Sites are often staffed with professionals from both Web and television companies that tend to look for certain elements in any production. Make sure you hit these marks:
Save Money on Equipment ... But Not Too Much
Don't worry about buying a top-of-the-line professional camera to make your videos. Part of the charm of web-videos is their DIY charm. Having that said, most video sharing sites (ie. Dailymotion) are launching higher quality video, so you don't want your videos to look TOO DIY ... go with a mid-range video camera and you should be fine.
Find Your Own Voice
This is so important. Everyone is inspired by others, but make sure you're taking inspiration and not copying. Viewers respond to originality, so do what comes naturally and don't look back.
Keep It Short
Video shouldn't drag on longer than 3-5 minutes. Users are one click away from distractions online, so the second a user gets bored, they will click away to something else.
Avoid Extra Camera Movement
Too many pans and zooms make Web videos hard to follow, especially because most people watch videos in small players without making them full screen.
Short Intros and Credits
Keep your intro simple and get your voice across in as few moments as possible. Your credits should fly by quickly, so save the fade-ins and dissolves for longer format films.
Once you've found your own, unique voice, let it be heard. Don't be afraid to speak up and be yourself, but do make sure you have the proper microphone. Nothing kills a perfectly executed dialogue like the tin-can effect of a poor sound-recording job.
Get your friend's band to record something for you or lend you a track or two rather than ripping off Britney ... or do something yourself. Besides, it's illegal to use music that you don't have the rights to, and who needs a lawsuit for using Metallica in the soundtrack to their freeboard blooper reel?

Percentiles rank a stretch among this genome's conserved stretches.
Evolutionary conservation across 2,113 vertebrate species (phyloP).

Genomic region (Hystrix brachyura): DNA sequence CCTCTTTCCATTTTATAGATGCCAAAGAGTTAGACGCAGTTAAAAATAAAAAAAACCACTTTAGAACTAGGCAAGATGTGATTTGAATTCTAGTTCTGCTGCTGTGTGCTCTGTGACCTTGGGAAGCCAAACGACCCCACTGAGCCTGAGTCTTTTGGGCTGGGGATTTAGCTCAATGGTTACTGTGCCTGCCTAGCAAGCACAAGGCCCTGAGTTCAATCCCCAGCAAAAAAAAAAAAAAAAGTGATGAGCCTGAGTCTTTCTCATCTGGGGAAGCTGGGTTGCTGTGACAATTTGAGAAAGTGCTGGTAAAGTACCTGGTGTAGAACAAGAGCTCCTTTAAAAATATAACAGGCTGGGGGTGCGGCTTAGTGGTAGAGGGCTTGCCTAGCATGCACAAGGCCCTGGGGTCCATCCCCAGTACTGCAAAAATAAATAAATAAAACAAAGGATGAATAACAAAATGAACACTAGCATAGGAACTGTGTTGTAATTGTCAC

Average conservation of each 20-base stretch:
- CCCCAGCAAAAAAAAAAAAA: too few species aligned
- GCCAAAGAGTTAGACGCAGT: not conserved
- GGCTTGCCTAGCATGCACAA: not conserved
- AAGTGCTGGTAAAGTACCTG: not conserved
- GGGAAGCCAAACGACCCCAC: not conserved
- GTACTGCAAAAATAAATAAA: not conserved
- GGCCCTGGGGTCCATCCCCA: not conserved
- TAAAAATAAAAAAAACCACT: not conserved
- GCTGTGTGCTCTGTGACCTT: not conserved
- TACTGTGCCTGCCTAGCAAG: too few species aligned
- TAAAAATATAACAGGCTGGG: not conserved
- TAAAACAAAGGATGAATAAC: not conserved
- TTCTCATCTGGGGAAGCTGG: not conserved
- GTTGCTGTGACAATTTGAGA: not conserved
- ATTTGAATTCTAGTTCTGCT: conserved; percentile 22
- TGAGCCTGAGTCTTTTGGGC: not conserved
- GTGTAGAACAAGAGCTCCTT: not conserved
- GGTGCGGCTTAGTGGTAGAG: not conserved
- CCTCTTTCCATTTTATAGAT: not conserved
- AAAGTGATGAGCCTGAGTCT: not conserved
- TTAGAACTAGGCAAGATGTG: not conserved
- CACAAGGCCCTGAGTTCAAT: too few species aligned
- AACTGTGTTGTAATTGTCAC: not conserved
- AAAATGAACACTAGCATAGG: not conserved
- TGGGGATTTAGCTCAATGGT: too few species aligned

Edit Edit Edit
Trim the fat--the most viewed videos will flow uninterrupted by long breaks in action. Remember that viewers on the Web will click right away if they get bored by a long drawn-out sequence. Cut out unnecessary frames and keep the momentum for your viewer.
Use a Descriptive and Attention-Grabbing Title
Don't include your profile/user name in the video title -- use that space for a descriptive/funny/informative/attention-getting title.
Many people create daily videos and put the date in the title of the video. Unfortunately, most people won't watch it after that date and homepage programmers wont program it because it looks untimely even if the information is evergreen. Hence, the video has a very short shelf-life. You could either go in and manually change the title of the video the day after you posted it or write the main topics in the title description.
Add a Great Description
This is your opportunity to tell the viewer what they expect to see in the video -- and you can use the space to drive them back to your profile for more of your awesome videos by putting a link in the description.
Finally, many, if not all, of the largest video-entertainment sites that take user contributed content have creative user programs. Make sure to join and participate in the programs and their user communities. You can get more tips, feedback from other creative users and suggestions for resources through these programs.
Danny Passman is the Senior Creative Director of Dailymotion in the U.S. He
oversees all of the content acquisition and programming. Before joining
Dailymotion, Danny was a series development exec at VH1 and fuse.